Office of the President
Kevin P. Reilly, President, University of Wisconsin System
All Regents Session on Tuition & Financial Aid
Thursday, December 8, 2005
When I was first introduced as the president of the system in July of 2004, I offered congratulations to all students and alumni of the University of Wisconsin who had degrees, or others who would soon, from one of the finest higher education systems in the world. And to those Wisconsinites who were not graduates of the UW, or didn’t have a family member on one of our campuses right now, I noted the likelihood that one day they would have a child, grandchild, great-grandchild ―or niece, nephew, grand-niece or grand-nephew ―at a UW campus.
I closed by observing that those fortunate enough to have had a UW experience know it changes one’s life in a very positive way. And I pledged that I would ask all Wisconsin citizens and university friends to help keep the UW System strong so that positive ripple effect will continue for many generations to come.
For generations of Wisconsinites, the UW has been their best option to a brighter future. For hundreds of thousands, it has represented a ticket to progress and prosperity. And it has for them always, always, been accessible.
Today, however, many of our fellow citizens do doubt their ability to afford a UW education for themselves and their children. They are concerned about being able to receive grants, or low-interest loans, to help subsidize their education. And they’re concerned about the amount of debt they’ll have when they graduate from one of our campuses.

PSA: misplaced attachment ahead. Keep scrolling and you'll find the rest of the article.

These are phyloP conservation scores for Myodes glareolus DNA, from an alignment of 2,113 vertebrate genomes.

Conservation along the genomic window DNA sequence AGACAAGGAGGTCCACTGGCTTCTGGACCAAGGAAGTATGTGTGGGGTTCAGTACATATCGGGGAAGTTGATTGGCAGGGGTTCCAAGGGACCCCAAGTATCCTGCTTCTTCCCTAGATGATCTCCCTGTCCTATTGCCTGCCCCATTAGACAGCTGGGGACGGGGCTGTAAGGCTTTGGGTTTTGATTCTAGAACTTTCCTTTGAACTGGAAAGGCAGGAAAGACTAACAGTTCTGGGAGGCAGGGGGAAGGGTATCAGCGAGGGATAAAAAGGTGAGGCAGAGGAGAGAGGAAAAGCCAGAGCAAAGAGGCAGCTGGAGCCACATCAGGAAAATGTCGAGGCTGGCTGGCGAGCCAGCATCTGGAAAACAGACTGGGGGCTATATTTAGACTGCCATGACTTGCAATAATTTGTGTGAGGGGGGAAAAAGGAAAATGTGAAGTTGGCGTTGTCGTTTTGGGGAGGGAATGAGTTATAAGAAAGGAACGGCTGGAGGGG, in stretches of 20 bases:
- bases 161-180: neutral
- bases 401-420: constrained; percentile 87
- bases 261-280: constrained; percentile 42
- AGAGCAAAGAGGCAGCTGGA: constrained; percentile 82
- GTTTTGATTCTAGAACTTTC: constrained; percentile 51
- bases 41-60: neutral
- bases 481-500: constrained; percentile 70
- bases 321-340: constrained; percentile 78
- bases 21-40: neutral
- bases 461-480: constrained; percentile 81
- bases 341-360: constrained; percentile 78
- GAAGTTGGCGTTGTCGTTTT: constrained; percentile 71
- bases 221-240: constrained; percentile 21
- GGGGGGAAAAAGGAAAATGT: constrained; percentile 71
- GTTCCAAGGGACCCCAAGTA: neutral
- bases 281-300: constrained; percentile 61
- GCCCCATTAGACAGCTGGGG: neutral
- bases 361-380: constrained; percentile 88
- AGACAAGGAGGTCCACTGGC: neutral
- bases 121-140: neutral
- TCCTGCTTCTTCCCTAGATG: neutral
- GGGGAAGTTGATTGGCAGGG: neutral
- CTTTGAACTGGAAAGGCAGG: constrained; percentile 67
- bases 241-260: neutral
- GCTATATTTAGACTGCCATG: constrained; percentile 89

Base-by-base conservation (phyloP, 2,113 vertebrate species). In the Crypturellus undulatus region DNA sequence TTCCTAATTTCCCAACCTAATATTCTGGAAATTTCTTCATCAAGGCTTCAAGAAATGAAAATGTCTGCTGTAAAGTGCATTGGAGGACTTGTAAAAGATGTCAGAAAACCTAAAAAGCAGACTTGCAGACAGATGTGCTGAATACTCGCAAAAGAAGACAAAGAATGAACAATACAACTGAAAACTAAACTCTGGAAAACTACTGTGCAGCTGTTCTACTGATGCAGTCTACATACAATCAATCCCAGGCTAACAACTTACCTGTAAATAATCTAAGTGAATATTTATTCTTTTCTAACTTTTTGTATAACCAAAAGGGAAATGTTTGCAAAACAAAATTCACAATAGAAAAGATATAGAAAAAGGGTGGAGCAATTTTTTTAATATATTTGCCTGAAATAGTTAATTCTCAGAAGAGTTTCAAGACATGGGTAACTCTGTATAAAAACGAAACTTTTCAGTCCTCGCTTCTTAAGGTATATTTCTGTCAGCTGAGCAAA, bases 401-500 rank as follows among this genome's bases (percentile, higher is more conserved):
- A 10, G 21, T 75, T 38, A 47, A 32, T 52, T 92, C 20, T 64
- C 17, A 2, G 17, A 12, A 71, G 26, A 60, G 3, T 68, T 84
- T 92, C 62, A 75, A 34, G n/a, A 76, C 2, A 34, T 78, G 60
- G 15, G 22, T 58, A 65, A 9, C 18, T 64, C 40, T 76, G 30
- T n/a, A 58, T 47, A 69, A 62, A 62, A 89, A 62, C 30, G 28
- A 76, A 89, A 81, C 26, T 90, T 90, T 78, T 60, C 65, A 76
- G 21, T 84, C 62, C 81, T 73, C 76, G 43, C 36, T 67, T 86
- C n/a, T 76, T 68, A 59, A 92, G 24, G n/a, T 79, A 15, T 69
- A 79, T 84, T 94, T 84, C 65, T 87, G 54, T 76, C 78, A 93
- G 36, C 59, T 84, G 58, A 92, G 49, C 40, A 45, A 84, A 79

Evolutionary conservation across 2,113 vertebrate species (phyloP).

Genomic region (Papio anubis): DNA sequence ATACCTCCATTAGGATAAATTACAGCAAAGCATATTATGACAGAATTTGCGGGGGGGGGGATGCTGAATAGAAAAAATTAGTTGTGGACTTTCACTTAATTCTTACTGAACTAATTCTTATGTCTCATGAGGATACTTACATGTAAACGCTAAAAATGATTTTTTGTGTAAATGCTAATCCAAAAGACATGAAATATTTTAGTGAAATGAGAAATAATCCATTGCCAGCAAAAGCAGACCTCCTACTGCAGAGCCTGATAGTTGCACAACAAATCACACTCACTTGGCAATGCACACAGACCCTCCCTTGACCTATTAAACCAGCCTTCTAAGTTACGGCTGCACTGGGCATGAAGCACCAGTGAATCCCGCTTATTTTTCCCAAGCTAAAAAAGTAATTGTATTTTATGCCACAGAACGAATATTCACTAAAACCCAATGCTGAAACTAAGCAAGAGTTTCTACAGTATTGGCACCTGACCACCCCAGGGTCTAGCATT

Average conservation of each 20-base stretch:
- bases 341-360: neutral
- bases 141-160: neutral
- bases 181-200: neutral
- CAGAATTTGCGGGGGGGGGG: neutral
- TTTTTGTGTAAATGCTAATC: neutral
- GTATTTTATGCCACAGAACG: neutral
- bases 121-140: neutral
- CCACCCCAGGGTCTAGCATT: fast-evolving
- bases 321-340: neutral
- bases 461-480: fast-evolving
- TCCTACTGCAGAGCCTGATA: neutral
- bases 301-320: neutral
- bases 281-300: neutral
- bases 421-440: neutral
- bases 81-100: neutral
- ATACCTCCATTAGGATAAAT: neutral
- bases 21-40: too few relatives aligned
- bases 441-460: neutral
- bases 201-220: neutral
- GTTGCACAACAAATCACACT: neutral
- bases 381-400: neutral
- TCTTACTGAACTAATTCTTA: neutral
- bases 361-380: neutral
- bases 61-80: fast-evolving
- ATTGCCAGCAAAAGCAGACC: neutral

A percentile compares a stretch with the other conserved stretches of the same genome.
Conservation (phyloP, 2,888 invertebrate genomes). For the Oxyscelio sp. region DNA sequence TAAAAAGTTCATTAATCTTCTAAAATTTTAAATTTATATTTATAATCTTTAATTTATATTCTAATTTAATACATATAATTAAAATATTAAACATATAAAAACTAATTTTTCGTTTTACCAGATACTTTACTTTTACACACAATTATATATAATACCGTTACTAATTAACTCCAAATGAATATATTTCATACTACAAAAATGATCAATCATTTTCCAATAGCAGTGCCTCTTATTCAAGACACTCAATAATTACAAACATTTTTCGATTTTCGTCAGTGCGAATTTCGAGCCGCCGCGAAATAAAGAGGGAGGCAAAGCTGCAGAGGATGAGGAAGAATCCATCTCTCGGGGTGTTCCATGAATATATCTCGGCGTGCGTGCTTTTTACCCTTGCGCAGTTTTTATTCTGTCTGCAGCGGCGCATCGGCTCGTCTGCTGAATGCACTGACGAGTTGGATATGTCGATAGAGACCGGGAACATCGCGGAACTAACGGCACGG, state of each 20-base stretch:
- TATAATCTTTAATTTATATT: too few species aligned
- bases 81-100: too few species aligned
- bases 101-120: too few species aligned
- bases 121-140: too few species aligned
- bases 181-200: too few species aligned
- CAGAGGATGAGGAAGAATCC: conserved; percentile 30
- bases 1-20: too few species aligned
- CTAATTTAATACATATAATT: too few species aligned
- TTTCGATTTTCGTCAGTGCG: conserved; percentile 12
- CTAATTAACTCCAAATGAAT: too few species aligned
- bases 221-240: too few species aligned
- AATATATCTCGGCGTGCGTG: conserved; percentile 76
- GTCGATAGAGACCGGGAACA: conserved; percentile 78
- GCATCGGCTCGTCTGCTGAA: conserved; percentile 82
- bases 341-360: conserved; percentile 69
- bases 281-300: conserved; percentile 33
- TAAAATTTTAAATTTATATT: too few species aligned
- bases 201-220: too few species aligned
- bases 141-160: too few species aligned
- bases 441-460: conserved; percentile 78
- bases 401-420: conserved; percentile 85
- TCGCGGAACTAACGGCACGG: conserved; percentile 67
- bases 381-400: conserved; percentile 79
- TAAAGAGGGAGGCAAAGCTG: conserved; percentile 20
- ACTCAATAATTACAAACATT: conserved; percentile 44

Perhaps worst of all, worst of all, many Wisconsin families, when they sit around the dinner table, are not talking to their children about a college education, because they don’t consider it a possibility.
There was a time when Wisconsin was THE place for big ideas in America. From social security, to worker’s compensation, to welfare reform, Wisconsin, usually in concert with its university, was the one state that Americans could rely on to come up with big ideas. It’s time for us to get back to the tradition of thinking big.
One of the big ideas I’d like us to begin to consider has to do with tuition and financial aid. We all know that the rising cost of higher education is pricing out a significant portion of our fellow citizens, a cut of the population that has as much talent and genius as those of more means. Leaving this set of young minds and curious intellects behind is not in the best interests of the university, nor this state.
We know that our financial aid programs have not kept pace with tuition increases, and that more and more of our students and their families are taking out loans to pay for higher education. And we also know that by increasing the number of baccalaureate degree holders in Wisconsin, we can increase the state’s per capita income, generate more taxes, and build the 21st century economy that will keep Wisconsin viable and vital.
We will be hearing a lot of numbers and data and policy options in the next few minutes, but we should keep asking ourselves the same questions, namely:
- How do we agree on a big idea regarding tuition and financial aid that can increase access, especially for those of lesser means?
- How do we work with the PK-12 system to get our big idea out to the audiences that need to hear it?
- How will this idea also help strengthen our retention and brain gain efforts?
- How do we come to consensus on a set of principles that can guide our thinking toward realizing our big idea?
- How do we excite the imagination of the public about our idea and our vision?
- How do we construct a compact with the Legislature and with the Governor to realize these goals?
- How do we think BIG?
I believe that the promise of this university is the hope of Wisconsin’s future. I know that, together, we can make the dream of a university degree a reality for all Wisconsin residents who want to earn one, and who want to work to earn one, regardless of wealth.
To get us started in thinking big, I’d like to turn this over to Associate Vice Presidents Sharon Wilhelm and Freda Harris. We’ll start with a presentation by Sharon on financial aid.